One study showed related factors such as age, engaged professionals, sleep quality, poor emotional (depression and anxiety tendencies), mental stress, interpersonal relations, work fatigue, stimulating beverage use, exercise conditions, drug-induced constipation were all associated with the distribution of chronic functional constipation. (10)
Herbs for constipation
- Psyllium is the most commonly used bulking agent in Canada. In placebo-control trials, psyllium has been shown to decrease stool transit time, and improve stool frequency, consistency and weight. (4)
- The laxative effect of Cortex Rhamni Purshianae is not generally observed until 6–8 hours after oral administration. Firstly, there is stimulation of colonic motility, resulting in increased propulsion and accelerated transit of faeces through the colon (which reduces fluid absorption from the faecal mass). Secondly, there is increased water content in the colon (5, 6).
- Rhubarb consists of the dried rhizome of Rheum palmatum Rhubarb contains sennosides A–F with laxative properties, a considerable quantity of tannin. A laxative action without abdominal pain is caused by a dose of 0.5–2 g. The most used preparations are dried powder, tinctures, infusions, and fluid extract. (9)
- The Ultimate Herbal DETOX program contains all of the herbs mentioned above, plus dietary guideline and recipes which can resolve chronic constipation. Follow this plan for 14 days and continue with the dietary advice afterward to achieve long-term results.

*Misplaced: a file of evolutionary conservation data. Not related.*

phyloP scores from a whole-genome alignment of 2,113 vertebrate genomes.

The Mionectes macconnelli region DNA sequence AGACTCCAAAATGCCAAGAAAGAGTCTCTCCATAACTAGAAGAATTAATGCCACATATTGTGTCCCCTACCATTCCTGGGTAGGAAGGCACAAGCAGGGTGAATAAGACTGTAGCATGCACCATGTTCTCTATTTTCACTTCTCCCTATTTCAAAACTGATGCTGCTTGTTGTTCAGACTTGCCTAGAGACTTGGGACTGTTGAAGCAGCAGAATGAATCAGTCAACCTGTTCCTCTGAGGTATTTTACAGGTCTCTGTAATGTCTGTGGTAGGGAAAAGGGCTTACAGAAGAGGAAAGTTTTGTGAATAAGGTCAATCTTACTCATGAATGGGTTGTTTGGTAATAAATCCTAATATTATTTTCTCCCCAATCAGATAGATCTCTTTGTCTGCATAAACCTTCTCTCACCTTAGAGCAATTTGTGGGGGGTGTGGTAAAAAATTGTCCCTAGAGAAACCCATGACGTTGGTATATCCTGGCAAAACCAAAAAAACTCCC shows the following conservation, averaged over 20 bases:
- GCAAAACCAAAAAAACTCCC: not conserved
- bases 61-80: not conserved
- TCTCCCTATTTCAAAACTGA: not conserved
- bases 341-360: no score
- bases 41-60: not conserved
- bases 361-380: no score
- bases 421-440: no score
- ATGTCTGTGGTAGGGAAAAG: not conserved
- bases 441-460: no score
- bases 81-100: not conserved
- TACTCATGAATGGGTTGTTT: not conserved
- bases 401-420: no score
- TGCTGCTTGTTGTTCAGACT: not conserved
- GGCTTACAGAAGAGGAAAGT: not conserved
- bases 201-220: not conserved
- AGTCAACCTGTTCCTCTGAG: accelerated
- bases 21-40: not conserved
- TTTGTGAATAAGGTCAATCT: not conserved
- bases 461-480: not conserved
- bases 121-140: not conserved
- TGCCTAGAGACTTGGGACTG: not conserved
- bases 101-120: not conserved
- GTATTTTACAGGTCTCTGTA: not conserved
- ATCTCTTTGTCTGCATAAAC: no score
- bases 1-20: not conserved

I hope this article has been helpful
Brett Elliott ©
(1) Constipation and Botanical Medicines: An Overview. PUBMED https://www.ncbi.nlm.nih.gov/pubmed/26171992
(2) (McMillanand Williams, 1989; Norton, 1996; Ross, 1998)
(3) Chronic constipation: Current treatment options. PUBMED https://www.ncbi.nlm.nih.gov/pmc/articles/PMC3206558/
(4) Mechanisms of constipation in older persons and effects of fiber compared with placebo. PUBMED https://www.ncbi.nlm.nih.gov/pubmed/7775727/
(5) 26. De Witte P. Metabolism and pharmacokinetics of the anthranoids. Pharmacology 1993, 47 (Suppl. 1):86–97.
(6) WHO monographs on selected medicinal plants. Vol. 1. Geneva, World Health Organization, 1999:241–258. http://apps.who.int/iris/bitstream/10665/42052/2/9241545372.pdf
(7) Del Piano M, Carmagnola S, Anderloni A, et al. The use of probiotics in healthy volunteers with evacuation disorders and hard stools: A double-blind, randomized, placebo-controlled study. J Clin Gastroenterol. 2010;44(Suppl 1):S30–4. PubMed https://www.ncbi.nlm.nih.gov/pubmed/20697291
(8) Demographic and Dietary Determinants of Constipation in the US Population. PUBMED https://www.ncbi.nlm.nih.gov/pmc/articles/PMC1404600/pdf/amjph00215-0049.pdf
(9) Constipation and Botanical Medicines: An Overview. PUBMED https://www.ncbi.nlm.nih.gov/pubmed/26171992
(10) [Distribution characteristics of basic syndromes of chronic functional constipation and its related factors analysis]. PUBMED https://www.ncbi.nlm.nih.gov/pubmed/25509257
(11) Gluten Sensitivity. PUBMED https://www.ncbi.nlm.nih.gov/pubmed/26605537